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By Mary T. O’Sullivan, MSOL
“The land of burnout is not a place I ever want to go back to”. – Arianna Huffington
In a recent article published by Harvard Business Review (HBR), responsibility for employee burnout in the workplace has shifted from employees to the organization itself. This idea may seem shocking to us Americans who staunchly uphold individual rights and rugged individualism, however, within an organization, the culture becomes a collective environment, a community, just like a city, college campus, a military unit, or even a church organization. In the work environment where much is expected of individuals, the organization takes on the duty for the well-being of its members. This idea has become more evident with the recent benefits offered to employees such as onsite gyms, onsite childcare, flexible hours, free flu shots and other employee support.
And now, with the World Health Organization (WHO) officially recognizing burnout as a public health concern (WHO now refers to burnout as “syndrome conceptualized as resulting from chronic workplace stress that has not been successfully managed,” in the organization’s International Classification of Diseases diagnostic manual.), more than ever, it is up to organizations to create a strategy to prevent burnout in the workplace.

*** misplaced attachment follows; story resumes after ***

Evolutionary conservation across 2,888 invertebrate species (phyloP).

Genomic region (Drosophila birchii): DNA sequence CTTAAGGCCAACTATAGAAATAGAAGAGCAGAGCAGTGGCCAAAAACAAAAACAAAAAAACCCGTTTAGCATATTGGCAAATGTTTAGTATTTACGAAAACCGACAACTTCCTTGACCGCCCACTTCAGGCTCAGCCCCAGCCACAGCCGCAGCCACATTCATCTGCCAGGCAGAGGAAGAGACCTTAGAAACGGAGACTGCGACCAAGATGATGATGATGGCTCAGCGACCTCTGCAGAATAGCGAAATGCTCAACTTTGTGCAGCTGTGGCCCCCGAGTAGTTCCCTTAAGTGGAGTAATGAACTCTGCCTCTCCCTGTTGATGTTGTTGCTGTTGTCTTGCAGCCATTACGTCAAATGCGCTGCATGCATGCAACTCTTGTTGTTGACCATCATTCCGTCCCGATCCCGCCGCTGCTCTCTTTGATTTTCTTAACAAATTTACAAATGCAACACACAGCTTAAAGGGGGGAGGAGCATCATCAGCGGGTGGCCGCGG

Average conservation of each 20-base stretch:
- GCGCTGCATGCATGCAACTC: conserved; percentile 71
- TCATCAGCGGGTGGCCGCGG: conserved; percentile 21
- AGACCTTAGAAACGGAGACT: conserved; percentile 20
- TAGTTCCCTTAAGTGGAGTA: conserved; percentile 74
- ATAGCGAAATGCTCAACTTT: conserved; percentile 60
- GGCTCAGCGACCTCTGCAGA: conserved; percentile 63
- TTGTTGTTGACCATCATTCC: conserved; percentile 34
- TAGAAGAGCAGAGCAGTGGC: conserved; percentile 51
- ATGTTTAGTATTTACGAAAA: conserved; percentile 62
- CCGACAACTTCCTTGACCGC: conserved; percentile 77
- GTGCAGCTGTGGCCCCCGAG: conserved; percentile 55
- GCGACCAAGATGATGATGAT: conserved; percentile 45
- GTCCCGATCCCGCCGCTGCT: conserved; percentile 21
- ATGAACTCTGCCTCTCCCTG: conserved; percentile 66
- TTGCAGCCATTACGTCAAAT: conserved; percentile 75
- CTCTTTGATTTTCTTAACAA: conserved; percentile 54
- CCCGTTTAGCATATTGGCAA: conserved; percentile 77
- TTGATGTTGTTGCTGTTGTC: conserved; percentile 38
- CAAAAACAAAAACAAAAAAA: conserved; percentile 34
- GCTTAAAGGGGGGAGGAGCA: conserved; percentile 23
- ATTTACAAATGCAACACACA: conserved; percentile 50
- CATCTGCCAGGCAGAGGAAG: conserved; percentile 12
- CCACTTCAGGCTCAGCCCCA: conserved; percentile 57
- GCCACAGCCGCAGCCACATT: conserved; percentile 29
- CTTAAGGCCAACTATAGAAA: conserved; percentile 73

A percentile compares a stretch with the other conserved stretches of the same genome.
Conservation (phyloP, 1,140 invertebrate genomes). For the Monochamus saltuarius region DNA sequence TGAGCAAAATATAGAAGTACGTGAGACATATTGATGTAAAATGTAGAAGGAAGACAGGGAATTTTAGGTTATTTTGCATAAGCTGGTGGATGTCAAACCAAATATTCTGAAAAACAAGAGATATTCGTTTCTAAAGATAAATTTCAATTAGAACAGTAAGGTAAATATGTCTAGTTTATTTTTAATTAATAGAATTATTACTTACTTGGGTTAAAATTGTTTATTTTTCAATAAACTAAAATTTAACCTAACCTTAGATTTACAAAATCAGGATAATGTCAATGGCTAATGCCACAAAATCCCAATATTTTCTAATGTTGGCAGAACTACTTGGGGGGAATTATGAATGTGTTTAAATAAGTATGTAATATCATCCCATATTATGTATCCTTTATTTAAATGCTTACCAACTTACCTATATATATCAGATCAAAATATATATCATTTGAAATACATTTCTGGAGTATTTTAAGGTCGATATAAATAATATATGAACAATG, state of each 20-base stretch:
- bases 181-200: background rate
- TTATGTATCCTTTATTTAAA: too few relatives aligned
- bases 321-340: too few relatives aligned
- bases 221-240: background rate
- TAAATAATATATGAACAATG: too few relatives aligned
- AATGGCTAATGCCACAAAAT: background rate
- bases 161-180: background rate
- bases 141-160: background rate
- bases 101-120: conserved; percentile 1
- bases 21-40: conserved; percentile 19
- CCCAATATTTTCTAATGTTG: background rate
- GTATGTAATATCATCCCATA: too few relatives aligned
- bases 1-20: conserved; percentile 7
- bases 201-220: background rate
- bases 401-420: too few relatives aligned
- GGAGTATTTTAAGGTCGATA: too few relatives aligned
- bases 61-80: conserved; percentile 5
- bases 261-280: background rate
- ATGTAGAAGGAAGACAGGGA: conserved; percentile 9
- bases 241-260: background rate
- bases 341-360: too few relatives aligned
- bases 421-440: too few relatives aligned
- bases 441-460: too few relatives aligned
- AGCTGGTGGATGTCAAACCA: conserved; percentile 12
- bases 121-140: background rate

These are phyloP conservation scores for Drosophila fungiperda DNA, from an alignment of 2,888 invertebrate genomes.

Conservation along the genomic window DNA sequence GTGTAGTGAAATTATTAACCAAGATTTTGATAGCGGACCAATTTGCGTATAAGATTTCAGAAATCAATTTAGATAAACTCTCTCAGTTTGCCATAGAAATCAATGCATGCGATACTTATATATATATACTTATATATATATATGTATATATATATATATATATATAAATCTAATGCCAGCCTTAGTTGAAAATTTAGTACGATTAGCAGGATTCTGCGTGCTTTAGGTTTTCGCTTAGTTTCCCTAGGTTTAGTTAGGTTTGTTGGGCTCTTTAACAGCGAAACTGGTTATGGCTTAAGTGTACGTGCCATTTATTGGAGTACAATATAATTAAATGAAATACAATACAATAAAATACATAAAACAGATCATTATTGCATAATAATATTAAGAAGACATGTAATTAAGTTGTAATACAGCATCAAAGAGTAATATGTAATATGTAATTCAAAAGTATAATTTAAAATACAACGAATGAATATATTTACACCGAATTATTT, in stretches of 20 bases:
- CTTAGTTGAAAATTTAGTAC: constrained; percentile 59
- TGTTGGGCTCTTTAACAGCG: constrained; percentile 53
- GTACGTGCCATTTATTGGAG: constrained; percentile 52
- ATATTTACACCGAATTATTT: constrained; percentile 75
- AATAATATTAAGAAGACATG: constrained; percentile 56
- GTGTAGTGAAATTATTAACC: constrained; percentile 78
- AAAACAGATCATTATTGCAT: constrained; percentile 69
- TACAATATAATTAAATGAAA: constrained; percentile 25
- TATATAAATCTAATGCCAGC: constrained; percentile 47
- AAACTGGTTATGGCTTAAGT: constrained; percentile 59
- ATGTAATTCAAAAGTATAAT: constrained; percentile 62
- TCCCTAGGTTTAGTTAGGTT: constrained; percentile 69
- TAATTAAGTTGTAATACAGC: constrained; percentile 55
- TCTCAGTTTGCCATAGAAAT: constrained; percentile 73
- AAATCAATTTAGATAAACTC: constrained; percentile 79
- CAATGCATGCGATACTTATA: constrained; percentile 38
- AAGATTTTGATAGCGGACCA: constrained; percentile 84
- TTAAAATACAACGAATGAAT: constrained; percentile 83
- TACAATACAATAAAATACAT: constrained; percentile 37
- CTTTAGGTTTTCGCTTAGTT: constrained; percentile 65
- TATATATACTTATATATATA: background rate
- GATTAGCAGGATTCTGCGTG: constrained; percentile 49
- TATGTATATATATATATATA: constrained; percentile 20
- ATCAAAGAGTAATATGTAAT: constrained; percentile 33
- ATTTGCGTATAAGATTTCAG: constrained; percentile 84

Today’s workers, facing pandemic conditions, with job uncertainty, remote work environments and the transition to hybrid work models confront the issue of burnout more often than ever. How do leaders develop a strategy to head off employee burnout? What is the example of our leaders in such an unstable environment? According to the Center for Creative Leadership, when leaders overwork themselves, everyone else experiences exhaustion.
Why is this shift toward curing burnout so important? Because work is changing. According to a McKinsey study, the future of work is now hybrid. Predictions say that 80% of workers will only be in the office 1-4 days per week and working remotely the other days. In a similar study by the Conference Board, more than 70% of organizations in their survey plan to reopen their doors in the next six months using a hybrid model. LinkedIn reports that remote job postings have skyrocketed recently to attract more diverse talent like women and Gen Z. These two demographics are more likely to apply for the remote jobs.